The Durango’s interior is laid out fairly well. The center stack provides a great deal of storage space for your phone, wallet, and other loose items, and the bulky steering wheel is loaded with a plethora of buttons fore and aft and feels wonderful when gripped. The seats are soft and offer great lumbar assistance, though they’re a bit too wide for my slender frame. Larger or wider folks will find it perfect.

The Durango seats seven passengers, three in the second row and two in the third. The second row seats fold and tumble forward with ease. Averaged size adults might feel a little cramped back there, but it is manageable for short trips to the mall.

Work your way up the Durango’s more expensive trims and you might find solace with a premium audio system, heated second row seats, heated and power telescopic steering wheel, power sunroof and liftgate, and a bigger touchscreen, but we were rather content with what our more frugal SXT had to offer.


Carried over are two engine options: a 3.6-litre Pentastar V6 and a 5.7-litre HEMI V8 on the R/T model. For 2016, the V6 gets a slight update with a new start/stop system that helps you save a bit of fuel (the engine shuts off when idling, ie. at a red light or when stopped in traffic). Every automaker appears to be adding this feature on their vehicles these days, but who could blame them with the government tightening fuel restrictions.

The Durango’s start/stop is very smooth and you will barely notice the transitions between on and off. Even though it offers some fuel savings, the extra few bucks are barely noticeable at the pump; rather it offers more of that instant gratification feeling, like donating to a disaster fund or giving blood. The Durango has also got a massive fuel tank – 93.1 litres to be exact. Dodge says that’s enough to last you 950 kilometres if you’re careful with the throttle.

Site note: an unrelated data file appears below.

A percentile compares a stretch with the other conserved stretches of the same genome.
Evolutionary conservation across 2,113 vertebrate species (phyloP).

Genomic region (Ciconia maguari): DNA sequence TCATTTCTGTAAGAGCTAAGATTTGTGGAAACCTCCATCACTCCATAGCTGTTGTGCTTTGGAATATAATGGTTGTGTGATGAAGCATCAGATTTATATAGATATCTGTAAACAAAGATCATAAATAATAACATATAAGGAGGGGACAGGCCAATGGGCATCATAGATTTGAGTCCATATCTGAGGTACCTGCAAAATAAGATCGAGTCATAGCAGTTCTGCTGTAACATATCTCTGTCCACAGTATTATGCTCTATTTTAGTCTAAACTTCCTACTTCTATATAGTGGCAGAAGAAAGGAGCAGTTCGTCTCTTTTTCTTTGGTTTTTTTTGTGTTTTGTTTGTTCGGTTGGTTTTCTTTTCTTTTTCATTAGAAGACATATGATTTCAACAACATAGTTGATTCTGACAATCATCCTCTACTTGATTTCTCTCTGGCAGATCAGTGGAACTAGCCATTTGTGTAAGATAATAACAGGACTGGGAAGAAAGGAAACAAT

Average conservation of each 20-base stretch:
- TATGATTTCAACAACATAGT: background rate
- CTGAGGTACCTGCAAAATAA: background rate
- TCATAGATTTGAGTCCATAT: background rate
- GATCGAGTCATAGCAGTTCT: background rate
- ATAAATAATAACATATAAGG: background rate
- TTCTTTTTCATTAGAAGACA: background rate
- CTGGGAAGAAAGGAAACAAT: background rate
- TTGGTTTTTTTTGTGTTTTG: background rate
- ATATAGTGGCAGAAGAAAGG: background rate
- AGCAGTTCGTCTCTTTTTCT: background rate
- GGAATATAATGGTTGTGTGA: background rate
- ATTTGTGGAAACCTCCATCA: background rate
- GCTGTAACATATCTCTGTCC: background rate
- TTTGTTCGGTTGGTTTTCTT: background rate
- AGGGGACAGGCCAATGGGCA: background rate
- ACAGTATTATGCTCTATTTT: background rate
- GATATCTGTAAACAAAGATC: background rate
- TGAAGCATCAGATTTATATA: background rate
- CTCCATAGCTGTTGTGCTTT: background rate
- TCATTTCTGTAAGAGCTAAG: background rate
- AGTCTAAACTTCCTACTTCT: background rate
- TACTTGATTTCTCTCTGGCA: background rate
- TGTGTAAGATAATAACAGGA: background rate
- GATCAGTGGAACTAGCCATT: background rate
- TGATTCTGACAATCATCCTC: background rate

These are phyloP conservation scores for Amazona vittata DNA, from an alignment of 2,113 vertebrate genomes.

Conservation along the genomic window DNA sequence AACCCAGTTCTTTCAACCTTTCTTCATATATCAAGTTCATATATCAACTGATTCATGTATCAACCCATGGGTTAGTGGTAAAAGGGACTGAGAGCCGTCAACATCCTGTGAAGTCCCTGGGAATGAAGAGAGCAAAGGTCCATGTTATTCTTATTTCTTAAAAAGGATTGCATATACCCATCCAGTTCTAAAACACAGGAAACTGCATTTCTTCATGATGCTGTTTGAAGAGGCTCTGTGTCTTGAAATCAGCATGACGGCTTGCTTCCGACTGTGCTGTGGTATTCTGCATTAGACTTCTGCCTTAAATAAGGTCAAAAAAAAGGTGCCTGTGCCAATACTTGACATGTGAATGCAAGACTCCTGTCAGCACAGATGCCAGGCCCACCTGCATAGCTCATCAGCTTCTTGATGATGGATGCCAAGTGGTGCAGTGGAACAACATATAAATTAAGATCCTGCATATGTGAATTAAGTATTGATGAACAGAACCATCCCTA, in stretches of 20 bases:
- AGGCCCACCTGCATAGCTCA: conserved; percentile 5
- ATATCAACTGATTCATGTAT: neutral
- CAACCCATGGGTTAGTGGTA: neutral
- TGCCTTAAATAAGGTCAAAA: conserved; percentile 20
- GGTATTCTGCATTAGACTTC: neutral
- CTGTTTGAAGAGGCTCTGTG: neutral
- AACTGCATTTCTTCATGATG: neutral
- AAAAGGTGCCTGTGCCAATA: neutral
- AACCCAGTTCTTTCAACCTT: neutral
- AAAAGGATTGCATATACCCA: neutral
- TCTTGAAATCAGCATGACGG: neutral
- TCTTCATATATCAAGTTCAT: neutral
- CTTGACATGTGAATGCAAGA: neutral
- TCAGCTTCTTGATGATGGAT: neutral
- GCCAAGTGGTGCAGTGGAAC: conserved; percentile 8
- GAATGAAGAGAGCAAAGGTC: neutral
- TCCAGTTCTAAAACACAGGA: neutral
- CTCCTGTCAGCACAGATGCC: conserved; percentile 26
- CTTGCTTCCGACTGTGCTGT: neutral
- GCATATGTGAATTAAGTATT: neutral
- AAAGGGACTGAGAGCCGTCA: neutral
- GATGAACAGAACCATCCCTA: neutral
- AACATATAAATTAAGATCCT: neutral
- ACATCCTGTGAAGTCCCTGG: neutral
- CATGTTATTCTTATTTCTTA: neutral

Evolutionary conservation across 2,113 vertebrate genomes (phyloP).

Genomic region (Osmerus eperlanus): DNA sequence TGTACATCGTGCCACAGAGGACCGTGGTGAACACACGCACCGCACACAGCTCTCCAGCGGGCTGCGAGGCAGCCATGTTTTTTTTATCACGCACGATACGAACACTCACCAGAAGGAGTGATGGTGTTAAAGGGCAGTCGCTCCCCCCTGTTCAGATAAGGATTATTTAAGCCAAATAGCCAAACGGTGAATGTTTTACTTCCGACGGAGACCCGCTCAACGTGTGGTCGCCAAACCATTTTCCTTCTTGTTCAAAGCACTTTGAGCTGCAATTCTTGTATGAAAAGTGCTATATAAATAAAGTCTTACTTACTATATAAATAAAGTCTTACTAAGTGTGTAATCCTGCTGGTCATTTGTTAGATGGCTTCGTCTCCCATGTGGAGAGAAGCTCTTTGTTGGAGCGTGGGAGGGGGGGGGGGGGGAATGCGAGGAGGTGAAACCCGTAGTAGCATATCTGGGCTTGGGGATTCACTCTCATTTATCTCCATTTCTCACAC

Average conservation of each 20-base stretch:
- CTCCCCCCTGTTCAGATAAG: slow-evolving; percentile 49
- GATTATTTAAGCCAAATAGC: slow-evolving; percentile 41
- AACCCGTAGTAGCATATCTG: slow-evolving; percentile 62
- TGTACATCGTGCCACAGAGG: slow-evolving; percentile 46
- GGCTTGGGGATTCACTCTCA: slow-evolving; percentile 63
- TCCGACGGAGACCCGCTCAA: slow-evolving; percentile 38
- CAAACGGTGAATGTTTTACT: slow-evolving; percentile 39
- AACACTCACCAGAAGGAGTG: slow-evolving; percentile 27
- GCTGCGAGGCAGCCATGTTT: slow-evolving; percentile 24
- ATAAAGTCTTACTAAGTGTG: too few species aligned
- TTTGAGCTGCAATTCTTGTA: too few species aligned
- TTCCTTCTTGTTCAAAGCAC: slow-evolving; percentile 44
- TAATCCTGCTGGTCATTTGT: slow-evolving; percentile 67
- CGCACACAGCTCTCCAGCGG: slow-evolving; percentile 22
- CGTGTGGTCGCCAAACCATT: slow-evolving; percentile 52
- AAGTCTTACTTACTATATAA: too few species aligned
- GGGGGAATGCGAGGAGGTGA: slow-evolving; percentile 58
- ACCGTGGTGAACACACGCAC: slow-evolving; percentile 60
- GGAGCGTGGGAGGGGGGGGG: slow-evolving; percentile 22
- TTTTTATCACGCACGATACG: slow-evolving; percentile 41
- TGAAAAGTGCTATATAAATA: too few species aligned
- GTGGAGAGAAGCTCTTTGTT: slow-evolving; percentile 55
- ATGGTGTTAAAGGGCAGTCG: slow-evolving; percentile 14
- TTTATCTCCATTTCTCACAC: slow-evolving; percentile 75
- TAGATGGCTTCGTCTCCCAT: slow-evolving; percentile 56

Also making a debut on the Pentastar V6 is a Sport Mode that beefs up the steering weight, makes the gas pedal more sensitive, and holds the gears longer for a more dynamic driving experience. There is also an ECO mode that will do the exact opposite.

The Durango is easy to drive smoothly – it has light steering and great visibility all around, rendering blind spot monitoring systems moot. The gas pedal is quite sensitive, meaning you’ll have to play delicate so that the 295 hp and 260 lb-ft of torque doesn’t thrust you into a brick wall.

However once the car gets going, the power delivery is linear, predictable, and quite potent for a car this heavy. There’s even an engaging exhaust note to match its masculinity. The mated 8-speed transmission is a smooth operator and doesn’t spend too much time hunting for gears, and for those that prefer a bit of manual piloting, the Durango comes with steering wheel mounted paddle shifters.